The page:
Other players in the series may have been flashier or generated more buzz (or more controversy), but none were more important to the Hurricanes than Raanta in their first-round win against the Boston Bruins. He made two huge saves early in crucial games – on Brad Marchand in Game 5 and Taylor Hall in Game 7 – which settled the team down and allowed it to score first, something Carolina did in six of the seven games. He wasn’t perfect, but he was the most valuable player on a team that could have been rattled by the loss of one of the best goalies in the NHL this season in Frederik Andersen. Instead, they had Raanta, who put up a 2.37 GAA and .927 save percentage, a goalie who was everything they needed him to be. – Amalie Benjamin, staff writer

Video: BOS @ CAR, Gm7: Raanta denies Hall on B’s 2-on-1 rush

Ryan O’Reilly, St. Louis Blues

The Blues captain tied for the team lead with forwards David Perron and Vladimir Tarasenko with five goals in six games in the first-round series against the Minnesota Wild. But O’Reilly’s impact went far beyond the offense he produced (eight points, second to Perron’s nine). He averaged 20:37 per game, more than any other Blues forward. He played the penalty kill and the power play, which scored in each game. O’Reilly was tasked with shutting down one of Minnesota’s big two lines throughout the series and excelled. Oh, he also won 57.1 percent of face-offs and was the emotional leader when St. Louis fell behind 2-1 in the series. – Shawn P. Roarke, senior director of editorial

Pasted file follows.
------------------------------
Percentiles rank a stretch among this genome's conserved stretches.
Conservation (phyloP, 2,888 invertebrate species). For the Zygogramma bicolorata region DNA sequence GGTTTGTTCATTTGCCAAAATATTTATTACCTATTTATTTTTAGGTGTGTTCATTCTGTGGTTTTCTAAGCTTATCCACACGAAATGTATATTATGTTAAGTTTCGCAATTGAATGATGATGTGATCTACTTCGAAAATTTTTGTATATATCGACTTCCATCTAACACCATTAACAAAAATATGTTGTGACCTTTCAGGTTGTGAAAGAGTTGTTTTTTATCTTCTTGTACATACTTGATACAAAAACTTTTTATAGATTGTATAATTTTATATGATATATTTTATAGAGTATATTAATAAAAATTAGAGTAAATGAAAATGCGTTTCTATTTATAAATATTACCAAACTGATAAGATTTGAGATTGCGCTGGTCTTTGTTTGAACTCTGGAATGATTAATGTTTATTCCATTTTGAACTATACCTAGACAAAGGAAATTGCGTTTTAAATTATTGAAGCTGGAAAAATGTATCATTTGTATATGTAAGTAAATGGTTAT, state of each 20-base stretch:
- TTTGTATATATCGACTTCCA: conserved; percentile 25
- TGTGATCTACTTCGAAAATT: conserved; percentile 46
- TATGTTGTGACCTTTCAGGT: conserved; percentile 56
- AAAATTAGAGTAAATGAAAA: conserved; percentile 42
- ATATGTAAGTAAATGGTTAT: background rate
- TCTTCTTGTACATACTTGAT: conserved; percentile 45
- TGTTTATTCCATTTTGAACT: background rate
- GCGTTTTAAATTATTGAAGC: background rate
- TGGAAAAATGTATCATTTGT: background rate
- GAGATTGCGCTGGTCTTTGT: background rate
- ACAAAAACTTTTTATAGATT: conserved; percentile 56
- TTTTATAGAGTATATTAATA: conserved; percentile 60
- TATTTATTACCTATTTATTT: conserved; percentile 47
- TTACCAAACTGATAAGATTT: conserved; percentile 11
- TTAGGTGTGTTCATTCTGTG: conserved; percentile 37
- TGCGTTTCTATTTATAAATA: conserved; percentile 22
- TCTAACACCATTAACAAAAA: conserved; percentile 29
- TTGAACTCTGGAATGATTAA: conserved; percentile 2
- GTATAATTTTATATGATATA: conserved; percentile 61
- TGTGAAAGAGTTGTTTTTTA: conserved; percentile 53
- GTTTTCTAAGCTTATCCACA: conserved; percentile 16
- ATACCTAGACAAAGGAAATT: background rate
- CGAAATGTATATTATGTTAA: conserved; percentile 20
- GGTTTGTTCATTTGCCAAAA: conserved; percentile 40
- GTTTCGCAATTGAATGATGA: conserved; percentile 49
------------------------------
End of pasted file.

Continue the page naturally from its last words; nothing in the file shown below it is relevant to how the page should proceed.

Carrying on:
Video: MIN @ STL, Gm6: O’Reilly finishes Schenn’s feed for PPG

Carter VerhaegheFlorida Panthers

The forward outperformed everyone on the Panthers’ star-filled roster against the Washington Capitals in the first round. Verhaeghe set team records for a playoff series with six goals and 12 points in six games and scored the winning goal in each of the final three games of the series. He scored two goals, including the overtime winner, in Florida’s 3-2 victory in Game 4, set a Panthers record with five points (two goals, three assists) to help them rally from 3-0 for a 5-3 win in Game 5 and scored the overtime winner and also had an assist in a 4-3 victory in Game 6. – Tom Gulitti, staff writer

Video: FLA @ WSH, Gm6: Verhaeghe ends Game 6, series in OT

Mika ZibanejadNew York Rangers

Zibanejad did not score in Games 1-5, and his line (with Chris Kreider and Frank Vatrano) struggled in its matchup against the top line of the Pittsburgh Penguins. But when the Rangers needed their No. 1 center to step up, Zibanejad did in a massive way. He’s as big of a reason why the Rangers came back from 3-1 down in the series to advance to the second round. Zibanejad had four points (two goals, two assists) in Game 6, a 5-3 win. His goals 1:16 apart in the second period erased Pittsburgh’s 2-0 lead. He had the primary assist on Kreider’s two goals that provided leads of 3-2 and 4-3. Zibanejad had three points (one goal, two assists) in Game 7, a 4-3 win. He scored the tying goal with 5:45 remaining in the third period and won 18 of 25 face-offs (72.0 percent). Zibanejad led all players in the series with 11 points (three goals, eight assists). – Dan Rosen, senior writer

Video: PIT @ NYR, Gm7: Copp connects with Zibanejad